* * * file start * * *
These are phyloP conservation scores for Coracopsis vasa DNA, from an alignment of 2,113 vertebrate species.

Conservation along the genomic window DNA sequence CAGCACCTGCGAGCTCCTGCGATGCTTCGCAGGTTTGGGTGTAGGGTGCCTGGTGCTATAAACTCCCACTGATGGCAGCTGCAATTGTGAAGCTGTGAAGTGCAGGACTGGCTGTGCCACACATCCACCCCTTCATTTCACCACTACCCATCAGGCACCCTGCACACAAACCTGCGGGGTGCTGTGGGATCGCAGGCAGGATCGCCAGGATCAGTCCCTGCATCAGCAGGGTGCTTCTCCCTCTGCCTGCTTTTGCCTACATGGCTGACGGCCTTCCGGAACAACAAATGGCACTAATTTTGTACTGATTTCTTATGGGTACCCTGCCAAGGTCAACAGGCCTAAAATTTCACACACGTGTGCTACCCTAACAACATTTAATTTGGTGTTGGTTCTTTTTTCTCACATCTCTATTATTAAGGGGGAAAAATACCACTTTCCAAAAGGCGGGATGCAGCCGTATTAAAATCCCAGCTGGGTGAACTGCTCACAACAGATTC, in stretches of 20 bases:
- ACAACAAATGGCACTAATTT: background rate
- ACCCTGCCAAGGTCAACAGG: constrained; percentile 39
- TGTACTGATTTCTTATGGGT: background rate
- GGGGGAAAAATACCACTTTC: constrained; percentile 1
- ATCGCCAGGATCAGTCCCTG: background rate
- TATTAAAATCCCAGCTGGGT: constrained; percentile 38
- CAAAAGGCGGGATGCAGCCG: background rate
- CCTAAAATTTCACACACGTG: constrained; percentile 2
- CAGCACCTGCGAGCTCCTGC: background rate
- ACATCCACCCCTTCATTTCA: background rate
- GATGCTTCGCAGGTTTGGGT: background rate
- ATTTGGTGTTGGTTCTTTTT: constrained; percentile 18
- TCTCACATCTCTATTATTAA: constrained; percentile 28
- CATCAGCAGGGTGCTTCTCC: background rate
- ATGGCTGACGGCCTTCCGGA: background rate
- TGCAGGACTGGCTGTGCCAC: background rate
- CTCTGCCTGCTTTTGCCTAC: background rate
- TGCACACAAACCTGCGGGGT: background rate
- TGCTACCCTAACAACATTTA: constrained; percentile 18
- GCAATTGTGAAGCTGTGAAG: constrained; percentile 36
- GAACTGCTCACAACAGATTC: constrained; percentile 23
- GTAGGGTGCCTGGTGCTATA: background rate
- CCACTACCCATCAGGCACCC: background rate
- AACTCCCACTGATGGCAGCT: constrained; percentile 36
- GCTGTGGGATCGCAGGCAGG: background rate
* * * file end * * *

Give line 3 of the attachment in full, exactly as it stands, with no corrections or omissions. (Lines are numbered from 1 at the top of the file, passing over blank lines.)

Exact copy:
- ACAACAAATGGCACTAATTT: background rate